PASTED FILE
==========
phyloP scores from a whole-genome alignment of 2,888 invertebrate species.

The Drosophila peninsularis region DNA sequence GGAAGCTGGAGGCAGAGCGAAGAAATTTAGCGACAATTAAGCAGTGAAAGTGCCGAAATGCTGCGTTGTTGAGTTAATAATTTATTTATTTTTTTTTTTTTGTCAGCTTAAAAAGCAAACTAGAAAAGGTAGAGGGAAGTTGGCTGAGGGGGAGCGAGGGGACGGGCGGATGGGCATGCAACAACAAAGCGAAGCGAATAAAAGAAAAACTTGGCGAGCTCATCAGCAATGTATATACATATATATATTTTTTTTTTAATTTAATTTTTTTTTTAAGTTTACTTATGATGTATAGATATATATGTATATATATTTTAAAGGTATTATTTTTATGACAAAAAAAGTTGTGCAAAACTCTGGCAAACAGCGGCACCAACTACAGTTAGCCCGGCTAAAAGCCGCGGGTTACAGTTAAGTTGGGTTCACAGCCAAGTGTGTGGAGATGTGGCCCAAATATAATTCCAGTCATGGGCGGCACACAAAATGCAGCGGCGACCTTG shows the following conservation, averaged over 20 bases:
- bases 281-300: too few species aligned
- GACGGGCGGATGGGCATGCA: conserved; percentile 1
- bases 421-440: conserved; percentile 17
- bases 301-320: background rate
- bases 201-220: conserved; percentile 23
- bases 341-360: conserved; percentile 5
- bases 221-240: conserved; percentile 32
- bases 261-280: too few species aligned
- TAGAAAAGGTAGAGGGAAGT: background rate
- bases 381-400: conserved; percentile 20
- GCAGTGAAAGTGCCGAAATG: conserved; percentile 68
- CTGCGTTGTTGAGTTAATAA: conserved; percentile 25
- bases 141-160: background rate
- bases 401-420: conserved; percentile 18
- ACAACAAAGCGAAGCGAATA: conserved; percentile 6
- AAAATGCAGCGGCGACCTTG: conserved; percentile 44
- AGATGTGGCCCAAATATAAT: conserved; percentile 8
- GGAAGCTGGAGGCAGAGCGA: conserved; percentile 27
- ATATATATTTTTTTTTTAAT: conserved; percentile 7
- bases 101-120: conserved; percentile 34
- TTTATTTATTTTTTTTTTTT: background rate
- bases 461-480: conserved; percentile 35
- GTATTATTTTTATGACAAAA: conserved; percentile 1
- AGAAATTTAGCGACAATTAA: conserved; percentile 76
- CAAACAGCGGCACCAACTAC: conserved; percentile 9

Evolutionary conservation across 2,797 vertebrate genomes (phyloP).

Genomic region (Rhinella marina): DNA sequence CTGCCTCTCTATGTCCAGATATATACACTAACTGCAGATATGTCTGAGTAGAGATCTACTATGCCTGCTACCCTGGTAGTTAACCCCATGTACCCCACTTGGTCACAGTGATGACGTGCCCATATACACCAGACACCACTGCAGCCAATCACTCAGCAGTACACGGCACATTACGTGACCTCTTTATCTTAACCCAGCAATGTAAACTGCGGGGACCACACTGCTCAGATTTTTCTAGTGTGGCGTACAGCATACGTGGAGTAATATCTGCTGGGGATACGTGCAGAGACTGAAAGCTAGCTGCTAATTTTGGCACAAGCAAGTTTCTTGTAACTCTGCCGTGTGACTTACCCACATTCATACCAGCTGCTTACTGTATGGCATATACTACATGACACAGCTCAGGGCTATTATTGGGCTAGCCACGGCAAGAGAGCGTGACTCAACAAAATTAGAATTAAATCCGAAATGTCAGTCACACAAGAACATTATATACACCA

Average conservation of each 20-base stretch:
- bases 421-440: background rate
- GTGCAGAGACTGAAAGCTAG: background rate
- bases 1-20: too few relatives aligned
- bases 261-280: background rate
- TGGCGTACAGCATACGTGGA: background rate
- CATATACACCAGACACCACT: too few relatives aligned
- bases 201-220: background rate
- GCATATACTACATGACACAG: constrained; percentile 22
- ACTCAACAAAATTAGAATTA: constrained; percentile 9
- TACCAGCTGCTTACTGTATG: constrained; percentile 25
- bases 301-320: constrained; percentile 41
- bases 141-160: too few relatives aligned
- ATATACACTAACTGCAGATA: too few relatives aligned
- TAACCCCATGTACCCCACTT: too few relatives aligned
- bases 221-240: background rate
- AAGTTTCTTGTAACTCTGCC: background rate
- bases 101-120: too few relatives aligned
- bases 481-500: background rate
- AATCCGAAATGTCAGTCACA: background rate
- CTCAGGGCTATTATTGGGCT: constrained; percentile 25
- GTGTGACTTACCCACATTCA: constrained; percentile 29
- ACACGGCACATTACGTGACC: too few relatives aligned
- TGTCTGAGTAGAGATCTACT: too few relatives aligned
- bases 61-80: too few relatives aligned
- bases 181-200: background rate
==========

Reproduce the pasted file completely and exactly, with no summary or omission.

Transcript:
phyloP scores from a whole-genome alignment of 2,888 invertebrate species.

The Drosophila peninsularis region DNA sequence GGAAGCTGGAGGCAGAGCGAAGAAATTTAGCGACAATTAAGCAGTGAAAGTGCCGAAATGCTGCGTTGTTGAGTTAATAATTTATTTATTTTTTTTTTTTTGTCAGCTTAAAAAGCAAACTAGAAAAGGTAGAGGGAAGTTGGCTGAGGGGGAGCGAGGGGACGGGCGGATGGGCATGCAACAACAAAGCGAAGCGAATAAAAGAAAAACTTGGCGAGCTCATCAGCAATGTATATACATATATATATTTTTTTTTTAATTTAATTTTTTTTTTAAGTTTACTTATGATGTATAGATATATATGTATATATATTTTAAAGGTATTATTTTTATGACAAAAAAAGTTGTGCAAAACTCTGGCAAACAGCGGCACCAACTACAGTTAGCCCGGCTAAAAGCCGCGGGTTACAGTTAAGTTGGGTTCACAGCCAAGTGTGTGGAGATGTGGCCCAAATATAATTCCAGTCATGGGCGGCACACAAAATGCAGCGGCGACCTTG shows the following conservation, averaged over 20 bases:
- bases 281-300: too few species aligned
- GACGGGCGGATGGGCATGCA: conserved; percentile 1
- bases 421-440: conserved; percentile 17
- bases 301-320: background rate
- bases 201-220: conserved; percentile 23
- bases 341-360: conserved; percentile 5
- bases 221-240: conserved; percentile 32
- bases 261-280: too few species aligned
- TAGAAAAGGTAGAGGGAAGT: background rate
- bases 381-400: conserved; percentile 20
- GCAGTGAAAGTGCCGAAATG: conserved; percentile 68
- CTGCGTTGTTGAGTTAATAA: conserved; percentile 25
- bases 141-160: background rate
- bases 401-420: conserved; percentile 18
- ACAACAAAGCGAAGCGAATA: conserved; percentile 6
- AAAATGCAGCGGCGACCTTG: conserved; percentile 44
- AGATGTGGCCCAAATATAAT: conserved; percentile 8
- GGAAGCTGGAGGCAGAGCGA: conserved; percentile 27
- ATATATATTTTTTTTTTAAT: conserved; percentile 7
- bases 101-120: conserved; percentile 34
- TTTATTTATTTTTTTTTTTT: background rate
- bases 461-480: conserved; percentile 35
- GTATTATTTTTATGACAAAA: conserved; percentile 1
- AGAAATTTAGCGACAATTAA: conserved; percentile 76
- CAAACAGCGGCACCAACTAC: conserved; percentile 9

Evolutionary conservation across 2,797 vertebrate genomes (phyloP).

Genomic region (Rhinella marina): DNA sequence CTGCCTCTCTATGTCCAGATATATACACTAACTGCAGATATGTCTGAGTAGAGATCTACTATGCCTGCTACCCTGGTAGTTAACCCCATGTACCCCACTTGGTCACAGTGATGACGTGCCCATATACACCAGACACCACTGCAGCCAATCACTCAGCAGTACACGGCACATTACGTGACCTCTTTATCTTAACCCAGCAATGTAAACTGCGGGGACCACACTGCTCAGATTTTTCTAGTGTGGCGTACAGCATACGTGGAGTAATATCTGCTGGGGATACGTGCAGAGACTGAAAGCTAGCTGCTAATTTTGGCACAAGCAAGTTTCTTGTAACTCTGCCGTGTGACTTACCCACATTCATACCAGCTGCTTACTGTATGGCATATACTACATGACACAGCTCAGGGCTATTATTGGGCTAGCCACGGCAAGAGAGCGTGACTCAACAAAATTAGAATTAAATCCGAAATGTCAGTCACACAAGAACATTATATACACCA

Average conservation of each 20-base stretch:
- bases 421-440: background rate
- GTGCAGAGACTGAAAGCTAG: background rate
- bases 1-20: too few relatives aligned
- bases 261-280: background rate
- TGGCGTACAGCATACGTGGA: background rate
- CATATACACCAGACACCACT: too few relatives aligned
- bases 201-220: background rate
- GCATATACTACATGACACAG: constrained; percentile 22
- ACTCAACAAAATTAGAATTA: constrained; percentile 9
- TACCAGCTGCTTACTGTATG: constrained; percentile 25
- bases 301-320: constrained; percentile 41
- bases 141-160: too few relatives aligned
- ATATACACTAACTGCAGATA: too few relatives aligned
- TAACCCCATGTACCCCACTT: too few relatives aligned
- bases 221-240: background rate
- AAGTTTCTTGTAACTCTGCC: background rate
- bases 101-120: too few relatives aligned
- bases 481-500: background rate
- AATCCGAAATGTCAGTCACA: background rate
- CTCAGGGCTATTATTGGGCT: constrained; percentile 25
- GTGTGACTTACCCACATTCA: constrained; percentile 29
- ACACGGCACATTACGTGACC: too few relatives aligned
- TGTCTGAGTAGAGATCTACT: too few relatives aligned
- bases 61-80: too few relatives aligned
- bases 181-200: background rate